Misho Ivic, the owner of Misho’s Oyster Company in San Leon, says that thanks to Ike, there aren’t going to be any oysters harvested in Galveston Bay for a while. The Louisiana oyster grounds were also closed for several weeks as a result of Gustav. But the closings will have limited impact since the public oyster season wasn’t open yet anyway. The oyster season on public reefs in Texas opens November 1 or at the discretion of Texas Parks & Wildlife. And by then, Misho Ivic figures he’ll be back in business.
Ivic lost one of his oyster boats in the hurricane. Another is sitting on top of levee near Texas City waiting for a crane to put it back in the water. Jeri’s Seafood at Smith Point lost several boats as well. The boat docks, refrigerated storage facilities and shucking plants at most oyster companies located on Galveston Bay are in shambles.
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While most of the oyster fleet survived, the boats may not have anywhere to unload oysters when the season opens, Texas Parks and Wildlife oyster specialist Lance Robinson told me. The actual damage to the oyster population is as yet undetermined, he said. The underwater oyster reefs were hammered. Many oysters were covered with silt and smothered.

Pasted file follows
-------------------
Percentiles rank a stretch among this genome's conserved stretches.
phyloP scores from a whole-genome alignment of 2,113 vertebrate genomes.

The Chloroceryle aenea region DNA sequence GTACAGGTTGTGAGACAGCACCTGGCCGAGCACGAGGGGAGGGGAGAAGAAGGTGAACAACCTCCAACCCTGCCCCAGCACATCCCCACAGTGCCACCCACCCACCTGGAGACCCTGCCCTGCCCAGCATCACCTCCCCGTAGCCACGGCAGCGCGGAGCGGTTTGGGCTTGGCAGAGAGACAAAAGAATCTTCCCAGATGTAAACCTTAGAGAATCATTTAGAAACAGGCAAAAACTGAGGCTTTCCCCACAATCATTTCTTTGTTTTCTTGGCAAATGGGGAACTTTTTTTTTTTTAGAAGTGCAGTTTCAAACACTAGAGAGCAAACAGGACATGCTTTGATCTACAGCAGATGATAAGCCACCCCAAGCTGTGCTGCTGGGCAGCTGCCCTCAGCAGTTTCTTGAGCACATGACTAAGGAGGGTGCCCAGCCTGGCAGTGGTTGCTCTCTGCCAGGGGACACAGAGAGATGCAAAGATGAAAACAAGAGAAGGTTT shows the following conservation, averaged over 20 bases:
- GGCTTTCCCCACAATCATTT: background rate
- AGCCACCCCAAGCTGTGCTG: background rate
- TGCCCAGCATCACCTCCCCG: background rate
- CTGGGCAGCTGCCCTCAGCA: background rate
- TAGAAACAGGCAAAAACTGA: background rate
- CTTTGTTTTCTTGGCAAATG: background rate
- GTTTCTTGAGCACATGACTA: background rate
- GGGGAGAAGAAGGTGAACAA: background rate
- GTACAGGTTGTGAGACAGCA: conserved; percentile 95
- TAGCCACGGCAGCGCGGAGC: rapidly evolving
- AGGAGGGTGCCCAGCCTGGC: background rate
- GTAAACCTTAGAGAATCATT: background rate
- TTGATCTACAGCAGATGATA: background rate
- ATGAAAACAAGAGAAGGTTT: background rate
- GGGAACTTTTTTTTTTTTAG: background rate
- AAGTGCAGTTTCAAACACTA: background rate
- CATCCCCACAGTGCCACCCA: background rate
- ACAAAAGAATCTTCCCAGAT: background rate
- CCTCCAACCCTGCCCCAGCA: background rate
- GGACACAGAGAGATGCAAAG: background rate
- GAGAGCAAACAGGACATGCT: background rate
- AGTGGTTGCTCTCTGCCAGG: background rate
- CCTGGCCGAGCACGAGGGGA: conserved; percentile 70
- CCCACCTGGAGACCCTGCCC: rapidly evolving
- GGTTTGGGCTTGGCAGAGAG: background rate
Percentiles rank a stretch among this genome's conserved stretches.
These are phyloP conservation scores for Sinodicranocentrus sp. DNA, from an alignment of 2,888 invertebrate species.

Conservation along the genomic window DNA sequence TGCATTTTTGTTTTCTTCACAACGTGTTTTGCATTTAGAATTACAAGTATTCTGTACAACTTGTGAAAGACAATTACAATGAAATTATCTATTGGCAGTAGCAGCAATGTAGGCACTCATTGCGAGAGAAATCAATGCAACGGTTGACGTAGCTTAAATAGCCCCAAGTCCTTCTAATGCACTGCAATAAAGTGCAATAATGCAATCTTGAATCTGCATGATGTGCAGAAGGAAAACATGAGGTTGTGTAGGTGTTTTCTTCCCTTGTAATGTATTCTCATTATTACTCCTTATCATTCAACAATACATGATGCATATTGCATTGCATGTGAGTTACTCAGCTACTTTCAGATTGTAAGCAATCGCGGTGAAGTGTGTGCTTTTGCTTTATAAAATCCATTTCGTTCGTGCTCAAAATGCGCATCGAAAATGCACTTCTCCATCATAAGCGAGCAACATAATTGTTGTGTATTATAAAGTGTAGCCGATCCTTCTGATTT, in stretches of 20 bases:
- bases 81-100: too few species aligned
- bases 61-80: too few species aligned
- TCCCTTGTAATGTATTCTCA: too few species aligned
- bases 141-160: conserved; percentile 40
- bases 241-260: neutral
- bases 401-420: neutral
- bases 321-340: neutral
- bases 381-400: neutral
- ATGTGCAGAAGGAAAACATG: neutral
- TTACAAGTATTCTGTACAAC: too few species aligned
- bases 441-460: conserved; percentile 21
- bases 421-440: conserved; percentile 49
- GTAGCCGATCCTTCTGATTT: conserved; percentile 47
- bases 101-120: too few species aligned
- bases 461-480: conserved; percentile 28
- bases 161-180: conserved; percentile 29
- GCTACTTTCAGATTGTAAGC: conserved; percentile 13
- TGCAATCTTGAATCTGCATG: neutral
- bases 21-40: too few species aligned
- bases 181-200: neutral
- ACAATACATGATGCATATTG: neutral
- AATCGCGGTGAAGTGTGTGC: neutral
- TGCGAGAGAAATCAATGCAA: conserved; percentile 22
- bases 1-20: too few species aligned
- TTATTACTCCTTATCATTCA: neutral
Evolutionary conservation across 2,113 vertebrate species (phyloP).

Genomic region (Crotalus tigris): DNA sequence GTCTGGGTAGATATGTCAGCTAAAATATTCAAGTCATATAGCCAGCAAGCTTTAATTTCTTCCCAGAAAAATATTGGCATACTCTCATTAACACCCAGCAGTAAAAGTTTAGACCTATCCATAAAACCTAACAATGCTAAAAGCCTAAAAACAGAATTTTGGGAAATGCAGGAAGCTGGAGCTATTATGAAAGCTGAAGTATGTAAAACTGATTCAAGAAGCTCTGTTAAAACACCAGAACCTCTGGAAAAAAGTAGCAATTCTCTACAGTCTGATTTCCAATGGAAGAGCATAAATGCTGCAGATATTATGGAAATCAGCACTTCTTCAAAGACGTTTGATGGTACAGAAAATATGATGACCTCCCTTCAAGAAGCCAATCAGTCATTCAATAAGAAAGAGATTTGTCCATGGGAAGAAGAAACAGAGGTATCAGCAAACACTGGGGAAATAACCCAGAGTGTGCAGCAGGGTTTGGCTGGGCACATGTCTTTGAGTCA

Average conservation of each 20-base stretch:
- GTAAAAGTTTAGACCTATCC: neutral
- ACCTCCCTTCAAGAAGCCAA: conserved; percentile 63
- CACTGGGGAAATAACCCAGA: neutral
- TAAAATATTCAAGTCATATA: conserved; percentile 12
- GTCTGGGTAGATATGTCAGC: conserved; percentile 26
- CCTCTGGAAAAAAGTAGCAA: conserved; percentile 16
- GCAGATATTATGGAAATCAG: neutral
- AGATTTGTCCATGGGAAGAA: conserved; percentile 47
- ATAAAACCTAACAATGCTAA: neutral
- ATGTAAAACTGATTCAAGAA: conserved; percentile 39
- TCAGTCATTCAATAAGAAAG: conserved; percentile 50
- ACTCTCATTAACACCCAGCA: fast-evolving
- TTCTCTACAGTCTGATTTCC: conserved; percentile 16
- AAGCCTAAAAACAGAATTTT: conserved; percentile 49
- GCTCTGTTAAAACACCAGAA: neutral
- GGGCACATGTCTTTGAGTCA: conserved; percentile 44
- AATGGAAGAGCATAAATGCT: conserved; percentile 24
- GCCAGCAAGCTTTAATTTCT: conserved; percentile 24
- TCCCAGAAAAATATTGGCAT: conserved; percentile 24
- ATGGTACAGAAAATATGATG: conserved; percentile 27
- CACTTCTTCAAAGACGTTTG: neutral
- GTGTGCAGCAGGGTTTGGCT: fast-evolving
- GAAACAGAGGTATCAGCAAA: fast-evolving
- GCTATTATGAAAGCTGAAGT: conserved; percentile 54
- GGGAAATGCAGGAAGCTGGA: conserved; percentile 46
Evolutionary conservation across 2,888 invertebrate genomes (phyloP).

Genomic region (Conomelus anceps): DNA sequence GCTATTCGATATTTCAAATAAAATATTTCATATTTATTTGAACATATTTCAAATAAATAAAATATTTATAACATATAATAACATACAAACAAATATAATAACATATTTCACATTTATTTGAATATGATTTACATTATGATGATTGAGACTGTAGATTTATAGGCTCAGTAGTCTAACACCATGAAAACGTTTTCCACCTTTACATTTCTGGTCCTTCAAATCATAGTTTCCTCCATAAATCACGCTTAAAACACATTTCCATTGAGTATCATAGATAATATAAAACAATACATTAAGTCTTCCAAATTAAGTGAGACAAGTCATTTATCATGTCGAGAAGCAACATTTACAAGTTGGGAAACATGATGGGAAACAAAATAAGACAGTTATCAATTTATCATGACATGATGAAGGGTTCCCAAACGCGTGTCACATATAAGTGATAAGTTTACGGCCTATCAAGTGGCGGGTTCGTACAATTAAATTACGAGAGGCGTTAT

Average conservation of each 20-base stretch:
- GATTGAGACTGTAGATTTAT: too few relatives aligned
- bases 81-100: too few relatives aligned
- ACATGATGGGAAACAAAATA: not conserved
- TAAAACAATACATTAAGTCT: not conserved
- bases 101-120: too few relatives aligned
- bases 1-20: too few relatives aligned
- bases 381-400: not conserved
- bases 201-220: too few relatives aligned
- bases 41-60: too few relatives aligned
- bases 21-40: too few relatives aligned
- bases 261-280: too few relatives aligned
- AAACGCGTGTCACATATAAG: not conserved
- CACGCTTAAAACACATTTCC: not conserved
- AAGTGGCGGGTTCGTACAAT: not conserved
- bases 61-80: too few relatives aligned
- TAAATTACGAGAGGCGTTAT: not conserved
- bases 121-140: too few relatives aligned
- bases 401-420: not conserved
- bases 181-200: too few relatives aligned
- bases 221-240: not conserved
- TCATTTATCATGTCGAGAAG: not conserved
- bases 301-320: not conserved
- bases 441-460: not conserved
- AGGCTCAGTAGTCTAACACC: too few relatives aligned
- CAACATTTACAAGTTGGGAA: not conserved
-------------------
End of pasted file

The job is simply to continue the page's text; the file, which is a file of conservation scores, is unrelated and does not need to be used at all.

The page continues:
But it helps to remember that oysters have populated the Gulf for eons and they are incredibly resilient. Their survival strategy is rapid reproduction. “Oysters are uniquely adapted to respond to hurricanes,” Robinson pointed out. “Oysters will change their sex from male to female or female to male--whatever it takes to increase the population.”
Misho Ivic told me about an experiment he witnessed at Texas A&M Galveston some years ago. Gulf oysters were submerged in warm seawater in a shallow plastic pool. Then a sudden influx of cold fresh water was introduced, simulating a storm. The oysters responded by going into a reproductive frenzy. The experiment demonstrates what happens when an oyster population in the wild senses sudden changes in salinity, water temperature or atmospheric pressure.
Huge spat sets are generally observed after a hurricane. If the offspring can survive the maturation period without interference from drought or another storm, oystermen can expect to see record harvests three years later. “Short term, Hurricane Ike will have a detrimental effect on the Galveston Bay oyster industry,” Lance Robinson speculated. “Long term, it will probably be positive.” -- Robb Walsh